Rigby continued his service in the 1st Grenadiers for another 15 years, spending much time as an Instructor of Musketry and was discharged in 1902 after serving 22 years. He then held the undated Egypt medal with clasps “The Nile 1884-85” and “Abu Klea”, the Khedive’s Star for 1884-86 and the Long Service and Good Conduct medal.
However, all this is not the point of the story. Rigby’s medal group also has a Coronation Medal for 1902 and one for 1911 as well as three 1914-18 medals, named to him in the Essex Regiment. As all researchers of 1914-18 soldiers’ papers will know, their survival is very much a matter of chance – whether you get the full set, a few fragments or (more often than not) nothing at all is in the lap of the gods. Fortunately, in this case Rigby’s papers for 1914-18 do survive in the National Archives and they make interesting reading. Without them, one might be tempted to think that the 1914-18 trio named to J. Rigby, Essex Regiment, was not the same man as the Abu Klea veteran (perhaps his son) and that the 1902 and 1911 Coronation medals were simply “added” to the group for effect, since they are not referred to in his army discharge papers.
It was some time before I noticed on Rigby’s papers for re-enlistment in 1914 that his occupation was given as “King’s Marshalman”. I really had no idea what this might be and even thought at first that “King’s” might be a company name! However, it was easy to find the answer and I soon discovered that the Marshalmen were officials of the Lord Steward’s department of the Royal Household. In fact, they were an ancient and quite select body, dating to 1236. Their original function had been actually to act as marshals on royal occasions – literally crowd-control officers, to keep back spectators and others from the person of the monarch and to organise the movement of visitors and others at royal functions. By Rigby’s day, there were only six at any one time and their role was much more a ceremonial duty, waiting in attendance on the royal family at formal functions and with duties in the organising of the flow and disposition of visitors and spectators. Their military-looking ceremonial dress uniform was quite colourful and they carried a small staff as a symbol of their former power over crowds!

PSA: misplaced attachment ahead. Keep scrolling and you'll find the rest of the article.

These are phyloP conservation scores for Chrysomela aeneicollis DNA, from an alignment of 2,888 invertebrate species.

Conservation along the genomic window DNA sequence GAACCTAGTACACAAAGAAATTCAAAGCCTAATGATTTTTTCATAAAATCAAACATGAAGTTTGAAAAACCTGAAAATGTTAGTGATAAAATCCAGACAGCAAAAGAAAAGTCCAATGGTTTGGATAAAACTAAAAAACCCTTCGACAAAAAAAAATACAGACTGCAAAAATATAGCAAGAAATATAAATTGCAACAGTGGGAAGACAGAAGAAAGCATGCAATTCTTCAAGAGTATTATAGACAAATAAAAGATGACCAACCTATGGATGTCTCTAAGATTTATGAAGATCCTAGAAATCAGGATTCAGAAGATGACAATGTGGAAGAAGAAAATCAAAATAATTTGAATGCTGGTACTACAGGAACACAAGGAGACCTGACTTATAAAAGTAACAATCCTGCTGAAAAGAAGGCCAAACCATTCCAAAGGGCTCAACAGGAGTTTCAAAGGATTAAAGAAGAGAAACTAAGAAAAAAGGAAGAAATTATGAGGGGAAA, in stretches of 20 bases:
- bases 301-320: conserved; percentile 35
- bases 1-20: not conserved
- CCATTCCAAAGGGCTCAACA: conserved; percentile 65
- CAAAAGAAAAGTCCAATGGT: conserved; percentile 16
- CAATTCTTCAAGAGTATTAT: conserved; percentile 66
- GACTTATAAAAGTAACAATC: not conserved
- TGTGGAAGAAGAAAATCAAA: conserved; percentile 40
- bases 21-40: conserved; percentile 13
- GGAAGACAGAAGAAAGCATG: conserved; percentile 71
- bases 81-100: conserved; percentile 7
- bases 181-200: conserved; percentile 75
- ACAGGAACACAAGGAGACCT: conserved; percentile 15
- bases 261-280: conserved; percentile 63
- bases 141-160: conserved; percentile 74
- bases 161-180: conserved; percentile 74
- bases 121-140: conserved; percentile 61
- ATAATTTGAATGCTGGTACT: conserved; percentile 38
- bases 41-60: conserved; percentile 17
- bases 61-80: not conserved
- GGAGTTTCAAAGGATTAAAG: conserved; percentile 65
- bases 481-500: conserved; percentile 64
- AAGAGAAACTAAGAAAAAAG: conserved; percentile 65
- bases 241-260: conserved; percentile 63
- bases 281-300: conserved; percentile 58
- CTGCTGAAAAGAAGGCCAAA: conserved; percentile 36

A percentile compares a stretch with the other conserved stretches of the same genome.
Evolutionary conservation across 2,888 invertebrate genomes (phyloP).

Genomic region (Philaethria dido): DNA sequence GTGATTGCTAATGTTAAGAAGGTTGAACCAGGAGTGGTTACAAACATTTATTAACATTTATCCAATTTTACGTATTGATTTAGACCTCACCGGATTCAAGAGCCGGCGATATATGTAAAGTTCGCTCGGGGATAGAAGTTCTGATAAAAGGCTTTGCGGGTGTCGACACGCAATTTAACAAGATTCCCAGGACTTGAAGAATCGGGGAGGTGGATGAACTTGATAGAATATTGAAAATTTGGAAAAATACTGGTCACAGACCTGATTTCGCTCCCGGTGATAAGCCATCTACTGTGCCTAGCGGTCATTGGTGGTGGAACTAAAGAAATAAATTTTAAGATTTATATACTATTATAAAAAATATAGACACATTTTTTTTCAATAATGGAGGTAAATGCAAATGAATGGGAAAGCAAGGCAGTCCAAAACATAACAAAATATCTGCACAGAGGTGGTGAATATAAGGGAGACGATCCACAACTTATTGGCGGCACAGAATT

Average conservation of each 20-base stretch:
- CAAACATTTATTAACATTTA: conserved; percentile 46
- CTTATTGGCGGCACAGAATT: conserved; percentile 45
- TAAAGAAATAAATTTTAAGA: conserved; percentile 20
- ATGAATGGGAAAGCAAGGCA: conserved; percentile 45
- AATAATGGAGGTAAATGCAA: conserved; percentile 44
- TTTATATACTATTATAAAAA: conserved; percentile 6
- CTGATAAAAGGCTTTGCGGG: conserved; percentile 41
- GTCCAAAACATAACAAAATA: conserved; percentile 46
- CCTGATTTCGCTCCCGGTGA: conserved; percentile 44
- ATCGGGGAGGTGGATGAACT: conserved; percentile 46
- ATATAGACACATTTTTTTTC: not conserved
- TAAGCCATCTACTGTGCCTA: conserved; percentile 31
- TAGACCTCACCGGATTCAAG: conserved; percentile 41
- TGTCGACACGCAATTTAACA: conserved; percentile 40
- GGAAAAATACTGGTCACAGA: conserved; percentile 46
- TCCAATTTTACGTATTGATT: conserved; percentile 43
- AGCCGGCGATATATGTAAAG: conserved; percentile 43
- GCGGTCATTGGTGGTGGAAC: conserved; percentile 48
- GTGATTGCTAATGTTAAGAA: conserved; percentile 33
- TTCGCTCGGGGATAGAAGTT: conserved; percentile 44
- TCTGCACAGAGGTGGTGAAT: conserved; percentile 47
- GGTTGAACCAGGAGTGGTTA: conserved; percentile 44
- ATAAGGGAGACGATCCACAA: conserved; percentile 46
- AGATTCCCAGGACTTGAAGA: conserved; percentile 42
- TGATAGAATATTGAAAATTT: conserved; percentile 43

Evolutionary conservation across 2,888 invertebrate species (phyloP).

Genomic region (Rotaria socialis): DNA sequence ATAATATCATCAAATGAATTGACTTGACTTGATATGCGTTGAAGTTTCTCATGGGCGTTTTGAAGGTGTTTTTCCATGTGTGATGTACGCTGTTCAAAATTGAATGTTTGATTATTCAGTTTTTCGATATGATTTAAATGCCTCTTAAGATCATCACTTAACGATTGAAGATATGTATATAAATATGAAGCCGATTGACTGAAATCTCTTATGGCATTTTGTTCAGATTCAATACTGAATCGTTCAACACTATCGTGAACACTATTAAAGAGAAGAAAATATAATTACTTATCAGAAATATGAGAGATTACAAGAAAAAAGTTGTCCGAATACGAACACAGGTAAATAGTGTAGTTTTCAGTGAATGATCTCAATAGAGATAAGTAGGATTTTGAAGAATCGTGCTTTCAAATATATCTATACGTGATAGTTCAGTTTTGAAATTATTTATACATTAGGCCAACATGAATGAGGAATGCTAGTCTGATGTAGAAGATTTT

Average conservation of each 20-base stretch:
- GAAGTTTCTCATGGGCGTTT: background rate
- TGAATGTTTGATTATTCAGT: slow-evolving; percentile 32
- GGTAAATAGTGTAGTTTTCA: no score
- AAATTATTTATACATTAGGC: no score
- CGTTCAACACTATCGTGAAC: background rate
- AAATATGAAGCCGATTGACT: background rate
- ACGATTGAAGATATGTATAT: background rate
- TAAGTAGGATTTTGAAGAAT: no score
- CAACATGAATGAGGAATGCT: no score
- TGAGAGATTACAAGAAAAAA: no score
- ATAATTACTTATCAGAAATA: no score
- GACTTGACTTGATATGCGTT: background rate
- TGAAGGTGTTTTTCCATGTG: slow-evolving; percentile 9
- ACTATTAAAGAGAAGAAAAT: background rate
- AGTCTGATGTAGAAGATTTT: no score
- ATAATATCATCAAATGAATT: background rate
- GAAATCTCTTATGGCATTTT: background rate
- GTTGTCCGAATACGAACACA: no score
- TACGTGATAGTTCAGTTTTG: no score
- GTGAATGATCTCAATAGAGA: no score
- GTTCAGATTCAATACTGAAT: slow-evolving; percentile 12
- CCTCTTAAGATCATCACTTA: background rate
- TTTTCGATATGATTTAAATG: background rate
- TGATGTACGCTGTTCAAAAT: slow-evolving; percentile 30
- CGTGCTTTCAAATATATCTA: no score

Rigby earned his 1902 and 1911 medals as a functionary of the royal household, actually being present in the Coronation ceremonies in London as well as at other important functions, like the State Opening of Parliament at various times and the royal records in the Windsor Castle archives confirm his army service. When war broke out in 1914, Rigby was released from royal service to re-enlist in August and was posted to the 11th Essex Regiment in September, almost immediately being restored to his last Guards’ rank of Regimental Quartermaster Sergeant. With the 11th Essex, Rigby (then in his mid fifties!) saw active service from August 1915 in the Ypres salient, at the battle of Loos and through the Somme fighting in 1916 – again corroborated in the Windsor archives. The battalion suffered very badly on the “First Day” of Loos on September 25th 1915 and on the Somme in August-September 1916 and I suppose that Rigby, as Regimental Quartermaster Sergeant, would at least have been caught up with the effects of the fighting, if not actually in the front line.
Rigby was discharged on 4th April 1917, presumably on the grounds of age (56) or physical condition, and immediately went back to his post as one of King George V’s Marshalmen. He continued in this ceremonial office until 1928, when he retired to live in Chigwell and died there on 9th August 1931, aged 71.
Rigby’s medal group is a very interesting combination – there cannot have been many men at Loos in 1915 or on the Somme in 1916 who had been in the Camel Corps at Abu Klea in 1885! But the point is that without the survival of his 1914-18 papers, it would have been difficult to tie the group together as one man’s entitlement, given the time scale it represents. Once again, as all medal collectors know, the research and the records are the key in reconstructing a soldier’s career and getting the full story out of a group of medals!